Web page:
One for Sorrow by Christopher Barzak is one of those interesting novels that publishers have trouble classifying. Its characters are mostly teenagers and it reads like a young adult novel, but it has been marketed to adults ever since its publication back in 2008. The book itself is also a ghost story, a coming-of-age tale, and an examination of a family on the verge of falling apart. Adam McCormick has inherited his grandmother’s paranormal abilities, a fact he discovers when he befriends the ghost of a recently murdered classmate named Jamie Marks. Soon he is torn between local girl and the ghost of a boy who attracts him. Barzak has a gift for storytelling, allowing his narrator to engage in fascinating introspections without sacrificing pace. An interesting cross between A Catcher in the Rye and The Lovely Bones, One for Sorrow is definitely one to enjoy.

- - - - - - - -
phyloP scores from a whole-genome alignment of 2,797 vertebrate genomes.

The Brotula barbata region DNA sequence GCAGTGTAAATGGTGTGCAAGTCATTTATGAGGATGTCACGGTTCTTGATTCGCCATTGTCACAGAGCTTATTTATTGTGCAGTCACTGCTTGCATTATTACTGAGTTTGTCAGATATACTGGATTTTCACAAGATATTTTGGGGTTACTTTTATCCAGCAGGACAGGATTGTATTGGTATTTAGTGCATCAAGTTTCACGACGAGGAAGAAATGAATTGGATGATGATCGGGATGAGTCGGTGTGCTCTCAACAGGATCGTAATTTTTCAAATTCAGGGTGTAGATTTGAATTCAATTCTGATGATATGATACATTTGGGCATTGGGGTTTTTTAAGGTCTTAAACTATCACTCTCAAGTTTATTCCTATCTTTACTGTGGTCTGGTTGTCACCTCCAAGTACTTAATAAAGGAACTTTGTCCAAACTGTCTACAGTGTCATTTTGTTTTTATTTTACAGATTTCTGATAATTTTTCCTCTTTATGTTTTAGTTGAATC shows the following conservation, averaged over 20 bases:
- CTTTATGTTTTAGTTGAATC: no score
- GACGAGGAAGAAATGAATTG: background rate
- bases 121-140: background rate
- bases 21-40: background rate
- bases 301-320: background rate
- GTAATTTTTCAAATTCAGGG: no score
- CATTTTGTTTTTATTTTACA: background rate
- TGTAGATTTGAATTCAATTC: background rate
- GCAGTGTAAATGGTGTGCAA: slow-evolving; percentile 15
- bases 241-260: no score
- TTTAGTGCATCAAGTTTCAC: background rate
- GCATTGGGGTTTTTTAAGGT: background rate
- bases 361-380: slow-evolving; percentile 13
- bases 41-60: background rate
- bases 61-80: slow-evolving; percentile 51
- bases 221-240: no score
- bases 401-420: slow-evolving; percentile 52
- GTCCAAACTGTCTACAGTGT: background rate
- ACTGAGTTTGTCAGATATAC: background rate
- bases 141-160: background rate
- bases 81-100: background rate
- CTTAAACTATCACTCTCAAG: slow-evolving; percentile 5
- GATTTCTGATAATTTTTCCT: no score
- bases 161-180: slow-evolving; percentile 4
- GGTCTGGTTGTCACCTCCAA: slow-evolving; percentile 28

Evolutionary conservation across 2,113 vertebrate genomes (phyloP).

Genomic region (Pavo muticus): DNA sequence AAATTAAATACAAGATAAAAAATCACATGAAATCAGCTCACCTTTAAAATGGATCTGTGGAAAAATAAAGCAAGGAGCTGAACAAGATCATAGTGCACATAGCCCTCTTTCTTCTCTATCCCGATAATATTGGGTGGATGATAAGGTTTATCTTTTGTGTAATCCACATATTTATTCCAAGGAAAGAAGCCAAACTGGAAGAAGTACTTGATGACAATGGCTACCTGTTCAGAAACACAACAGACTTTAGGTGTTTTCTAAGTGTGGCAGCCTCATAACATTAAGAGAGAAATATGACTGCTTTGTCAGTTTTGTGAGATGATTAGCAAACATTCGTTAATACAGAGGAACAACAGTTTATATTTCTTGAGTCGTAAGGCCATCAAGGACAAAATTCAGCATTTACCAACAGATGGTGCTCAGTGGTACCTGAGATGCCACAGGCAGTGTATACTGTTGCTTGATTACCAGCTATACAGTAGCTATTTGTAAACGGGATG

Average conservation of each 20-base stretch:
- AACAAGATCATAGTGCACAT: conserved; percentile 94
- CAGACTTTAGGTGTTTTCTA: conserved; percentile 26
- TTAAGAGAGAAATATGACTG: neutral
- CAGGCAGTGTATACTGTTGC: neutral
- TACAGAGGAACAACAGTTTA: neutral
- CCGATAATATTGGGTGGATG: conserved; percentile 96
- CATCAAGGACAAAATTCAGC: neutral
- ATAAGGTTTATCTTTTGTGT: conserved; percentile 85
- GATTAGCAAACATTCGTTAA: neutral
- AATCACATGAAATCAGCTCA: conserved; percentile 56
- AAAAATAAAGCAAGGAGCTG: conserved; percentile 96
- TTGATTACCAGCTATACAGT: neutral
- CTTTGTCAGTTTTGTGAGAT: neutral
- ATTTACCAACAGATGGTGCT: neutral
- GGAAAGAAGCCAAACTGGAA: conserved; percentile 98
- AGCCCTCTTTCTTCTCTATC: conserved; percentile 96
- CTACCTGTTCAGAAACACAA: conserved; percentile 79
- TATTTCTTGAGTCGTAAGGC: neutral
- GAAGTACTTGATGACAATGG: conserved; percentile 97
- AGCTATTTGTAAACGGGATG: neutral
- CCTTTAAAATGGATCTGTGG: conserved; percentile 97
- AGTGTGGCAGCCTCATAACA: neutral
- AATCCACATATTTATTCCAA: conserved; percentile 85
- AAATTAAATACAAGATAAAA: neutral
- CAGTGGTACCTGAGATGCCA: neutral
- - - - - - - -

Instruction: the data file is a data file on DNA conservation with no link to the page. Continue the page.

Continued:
||posted by Sean, Standley Lake Library
NOVEMBER 7, 2012
Donald Ray Pollock
Are you ready for the gritty, down home writing of Donald Ray Pollock? Pollock grew up in the 50s & 60s in south central Ohio in a holler (it could not be called a town) called Knockemstiff. Knockemstiff then had three stores and a bar and a population of 450. Says Pollock, most were "connected by blood through one godforsaken calamity or another." He dropped out of high school to work in a meatpacking plant at a job his dad found for him and then spent 32 years at a paper mill in Chillicothe, OH. At 45 he quit his job at the mill in order to go to graduate school and become a writer. Pollock’s two critically acclaimed books, Knockemstiff (interconnected short stories) and The Devil All the Time, chronicle life in Knockemstiff and the surrounding area from the end of WWll and up to the late nineties.